If we were going to pick one virtual reality experience that we’re most excited about seeing, it’s Dreamscape Immersive which was founded in 2016 and recently came out of stealth mode. According to an article in Variety, this startup has taken in $11 million in funding so far from the likes of Warner Bros., 21st Century Fox, Metro-Goldwyn-Mayer (MGM), IMAX Corporation, Westfield Corporation, and Steven Spielberg. The CEO was previously the Chief Creative Executive at Walt Disney Imagineering and Hans Zimmer is going to be involved in the sound tracks. Dreamscape’s innovative technology is an outgrowth of work in medical imaging and body mechanics which Peter Diamandis described as “the future of entertainment”. The profile of the people involved all but guarantee that this virtual reality experience will be nothing short of speculator. Dreamscape Immersive will launch their flagship VR Multiplex in Fall 2017 as part of the reopening of Westfield’s Century City Mall.
Another L.A. based startup is Two Bit Circus which has taken in $21.5 million in funding so far from the likes of Intel and Foundry Group. The company “lives at the intersection of technology and spectacle” and the team is made up of visual artists, roboticists, engineers, and story tellers. Browse their website and it has a “Cirque Du Soleil feel” to it which makes you wonder how long it will be until Cirque debuts an interactive virtual reality experience (they already have some content). Two Bit Circus plans to develop a next-generation micro-amusement park that will “blow your mind”. When they say things like “we build big games, tell stories with technology, and make liberal use of lasers, fire and robots“, you can’t help but be intrigued. They also offer high tech games that can be rented for kid’s parties or maybe to make that next corporate social function more tolerable for the attendees who would rather be at home watching TV but feel compelled to attend because it’s a work function. The circus is coming in 2017 as well.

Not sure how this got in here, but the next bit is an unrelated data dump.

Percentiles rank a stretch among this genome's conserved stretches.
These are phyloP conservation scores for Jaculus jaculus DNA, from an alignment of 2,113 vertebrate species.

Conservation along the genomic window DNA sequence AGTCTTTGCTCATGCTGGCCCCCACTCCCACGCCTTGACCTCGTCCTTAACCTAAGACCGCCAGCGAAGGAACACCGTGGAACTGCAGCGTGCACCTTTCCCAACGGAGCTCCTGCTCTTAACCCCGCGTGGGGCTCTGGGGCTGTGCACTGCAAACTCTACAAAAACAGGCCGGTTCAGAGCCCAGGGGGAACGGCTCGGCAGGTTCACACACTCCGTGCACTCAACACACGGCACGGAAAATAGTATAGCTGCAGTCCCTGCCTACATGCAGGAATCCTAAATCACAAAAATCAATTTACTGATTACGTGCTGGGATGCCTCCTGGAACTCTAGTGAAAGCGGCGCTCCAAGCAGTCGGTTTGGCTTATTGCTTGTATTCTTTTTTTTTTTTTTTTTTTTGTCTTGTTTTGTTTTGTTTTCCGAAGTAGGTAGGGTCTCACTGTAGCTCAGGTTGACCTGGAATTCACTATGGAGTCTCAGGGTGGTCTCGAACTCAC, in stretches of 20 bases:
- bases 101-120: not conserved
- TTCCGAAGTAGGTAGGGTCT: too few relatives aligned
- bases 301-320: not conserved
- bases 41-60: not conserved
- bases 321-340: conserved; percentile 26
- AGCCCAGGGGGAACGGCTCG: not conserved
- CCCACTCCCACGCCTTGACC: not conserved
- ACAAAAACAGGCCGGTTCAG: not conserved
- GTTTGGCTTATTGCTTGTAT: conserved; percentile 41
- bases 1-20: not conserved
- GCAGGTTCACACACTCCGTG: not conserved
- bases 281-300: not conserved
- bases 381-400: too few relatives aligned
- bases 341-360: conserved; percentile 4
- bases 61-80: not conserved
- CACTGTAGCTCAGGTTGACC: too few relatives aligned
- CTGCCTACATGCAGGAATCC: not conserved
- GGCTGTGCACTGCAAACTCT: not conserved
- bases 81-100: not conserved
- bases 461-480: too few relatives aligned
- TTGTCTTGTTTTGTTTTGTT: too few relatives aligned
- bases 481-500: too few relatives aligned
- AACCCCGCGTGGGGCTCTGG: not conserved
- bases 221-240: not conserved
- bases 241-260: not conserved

Yet another virtual reality startup based on the edges of L.A. is Spaces which has taken in $9.5 million in funding from Comcast and Chinese firm Songchen which is one of the world’s biggest theme park operators. The startup claims to have assembled one of the most accomplished teams in the VR industry which will “bring to life immersive experiences on a grand scale” through the use of VR-enabled parks and attractions. They also have a $30 million joint venture with Songcheng which we can only assume will open in China. The company was launched in 2016 by VR pioneers from DreamWorks Animation and there is no indication as to when they plan to launch their first interactive virtual reality experience.
Dubai – New York – Lindon Utah
We first talked about THE VOID back in April of 2016 and, being the nerds that we all are, thought it looked like one of the coolest gaming experiences we had ever seen. Fast forward to today and it looks like they’ve used their undisclosed amount of funding to open interactive virtual reality attractions in 3 different places that are open now. The most notable would be THE VOID’s first public installation at Madame Tussauds in New York where the entrance ticket of $55 gets you the VR experience and the ability to look at wax people. VR sure sounds a whole lot more fun than taking pictures of fake people, many of who actually pretend to be fake people in real life.